Victor Matfield has reiterated how special it was to beat the Lions as he and his South African team-mates prepare to face the All Blacks this Saturday.
Veteran second row Matfield played in all three Tests against Ian McGeechan’s tourists this summer as the Springboks secured a 2-1 series triumph.
The 32-year-old Bulls star was a dominant force in Durban and Pretoria as the Boks raced into an unassailable 2-0 series lead and, although the Lions hit back with a convincing win in Johannesburg, Matfield has nothing but positive memories of a once-in-a-lifetime experience.
"What made the Lions series special was the fact that we play them only once every 12 years," said Matfield, who is still seen as arguably the best lock forward in world rugby.
"You only get to face them once in your career so you want to beat them when you do."
Having added a victory over the Lions to his long list of achievements, Matfield now turns his attentions to the Tri Nations – a tournament in which success has not flowed so freely for the former Toulon player.
The world champion Boks kick off their 2009 campaign against New Zealand in Bloemfontein this weekend, with Matfield claiming that facing the All Blacks presents the greatest challenge for anyone lucky enough to wear the green and gold of South Africa.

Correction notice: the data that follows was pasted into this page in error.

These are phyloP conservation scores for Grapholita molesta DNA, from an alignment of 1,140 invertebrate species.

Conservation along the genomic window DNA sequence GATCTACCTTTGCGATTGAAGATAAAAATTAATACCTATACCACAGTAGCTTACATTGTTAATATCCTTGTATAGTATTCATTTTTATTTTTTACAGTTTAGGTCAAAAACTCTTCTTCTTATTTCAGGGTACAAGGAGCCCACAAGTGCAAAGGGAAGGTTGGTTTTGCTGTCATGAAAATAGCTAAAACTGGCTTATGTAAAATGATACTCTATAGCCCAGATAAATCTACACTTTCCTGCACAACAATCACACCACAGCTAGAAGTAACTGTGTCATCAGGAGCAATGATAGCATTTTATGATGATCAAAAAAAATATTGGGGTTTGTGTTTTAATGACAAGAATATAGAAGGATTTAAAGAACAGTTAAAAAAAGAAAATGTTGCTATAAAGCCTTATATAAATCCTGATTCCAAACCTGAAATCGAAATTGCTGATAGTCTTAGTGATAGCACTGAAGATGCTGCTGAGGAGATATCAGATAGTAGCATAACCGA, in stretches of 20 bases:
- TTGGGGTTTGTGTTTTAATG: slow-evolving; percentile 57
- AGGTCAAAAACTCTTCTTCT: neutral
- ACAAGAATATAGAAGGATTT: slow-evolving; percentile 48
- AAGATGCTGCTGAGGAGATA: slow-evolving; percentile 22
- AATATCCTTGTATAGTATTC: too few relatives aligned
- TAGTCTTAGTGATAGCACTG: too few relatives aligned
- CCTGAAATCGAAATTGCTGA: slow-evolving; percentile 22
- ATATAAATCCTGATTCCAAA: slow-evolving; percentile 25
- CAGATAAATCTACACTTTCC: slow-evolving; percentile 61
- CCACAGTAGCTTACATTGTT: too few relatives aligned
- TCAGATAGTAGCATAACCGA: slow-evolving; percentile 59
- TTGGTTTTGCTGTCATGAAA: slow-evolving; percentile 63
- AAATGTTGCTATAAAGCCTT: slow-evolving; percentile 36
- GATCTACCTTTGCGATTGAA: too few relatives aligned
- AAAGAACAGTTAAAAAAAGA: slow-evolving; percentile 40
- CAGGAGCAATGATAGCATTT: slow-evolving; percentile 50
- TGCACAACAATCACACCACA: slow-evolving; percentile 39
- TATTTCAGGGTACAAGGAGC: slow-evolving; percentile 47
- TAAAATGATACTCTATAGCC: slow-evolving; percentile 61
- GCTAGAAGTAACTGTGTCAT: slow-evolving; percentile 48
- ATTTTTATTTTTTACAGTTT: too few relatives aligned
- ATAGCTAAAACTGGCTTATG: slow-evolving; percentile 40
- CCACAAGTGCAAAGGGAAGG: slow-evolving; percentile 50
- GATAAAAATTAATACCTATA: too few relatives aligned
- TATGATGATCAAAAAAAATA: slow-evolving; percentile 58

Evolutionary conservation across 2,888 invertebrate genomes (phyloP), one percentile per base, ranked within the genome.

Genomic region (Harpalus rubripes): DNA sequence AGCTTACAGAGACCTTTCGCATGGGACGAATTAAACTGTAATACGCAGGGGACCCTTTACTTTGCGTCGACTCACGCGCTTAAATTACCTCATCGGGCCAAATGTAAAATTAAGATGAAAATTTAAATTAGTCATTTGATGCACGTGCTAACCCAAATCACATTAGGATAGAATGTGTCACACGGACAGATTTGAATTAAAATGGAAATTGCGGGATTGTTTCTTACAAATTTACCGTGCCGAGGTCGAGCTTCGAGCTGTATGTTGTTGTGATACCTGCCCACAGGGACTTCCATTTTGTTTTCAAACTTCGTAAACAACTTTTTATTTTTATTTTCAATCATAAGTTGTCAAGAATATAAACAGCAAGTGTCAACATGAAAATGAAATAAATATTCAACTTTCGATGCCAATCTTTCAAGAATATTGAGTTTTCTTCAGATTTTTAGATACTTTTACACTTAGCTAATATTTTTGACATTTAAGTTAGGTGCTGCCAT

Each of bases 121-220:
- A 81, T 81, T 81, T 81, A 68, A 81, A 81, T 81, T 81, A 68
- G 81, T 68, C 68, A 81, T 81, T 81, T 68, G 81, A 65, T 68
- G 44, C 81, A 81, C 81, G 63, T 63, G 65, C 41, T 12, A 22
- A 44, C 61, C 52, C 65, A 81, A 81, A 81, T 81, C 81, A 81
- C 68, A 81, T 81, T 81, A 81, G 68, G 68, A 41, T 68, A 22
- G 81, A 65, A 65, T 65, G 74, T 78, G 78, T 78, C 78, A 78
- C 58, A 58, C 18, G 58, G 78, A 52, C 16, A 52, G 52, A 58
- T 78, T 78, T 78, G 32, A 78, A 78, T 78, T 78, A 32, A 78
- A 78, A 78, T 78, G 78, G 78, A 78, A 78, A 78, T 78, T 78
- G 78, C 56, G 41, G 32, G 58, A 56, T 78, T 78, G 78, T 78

"For any Springbok they are the opponents you most want to play against and most want to beat," added Matfield.
"Everything about our battles with them is special.
"Playing the All Blacks is still just the ultimate, for any Springbok rugby player. Standing there facing the haka – I get goosebumps just thinking about it. It’s just very special."
The Springboks’ have a poor record in the Tri Nations and, despite neither New Zealand or Australia appearing to be on top of their game, Matfield has dismissed any talk of his country entering the competition as favourites.
Instead, he knows the Boks will have to be at their best if they are to win the southern hemisphere’s premier tournament for the first time in five years.
"This is the toughest competition in the world. New Zealand and Australia are the teams you measure yourself against. They are the teams you have to defeat to be number one.
"New Zealand have come to South Africa in recent years and achieved some good wins on the Highveld, but altitude is a factor so we must look to apply continuous pressure.
"In my eight years of playing for the Boks I have won only one Tri-Nations title so it would be nice to get another and that means winning our three home games before travelling to Australasia."
After this Saturday’s encounter in Vodacom Park, the Boks and All Blacks square off again in Durban a week later, before the Wallabies arrive in Cape Town for the final home leg of South Africa’s campaign.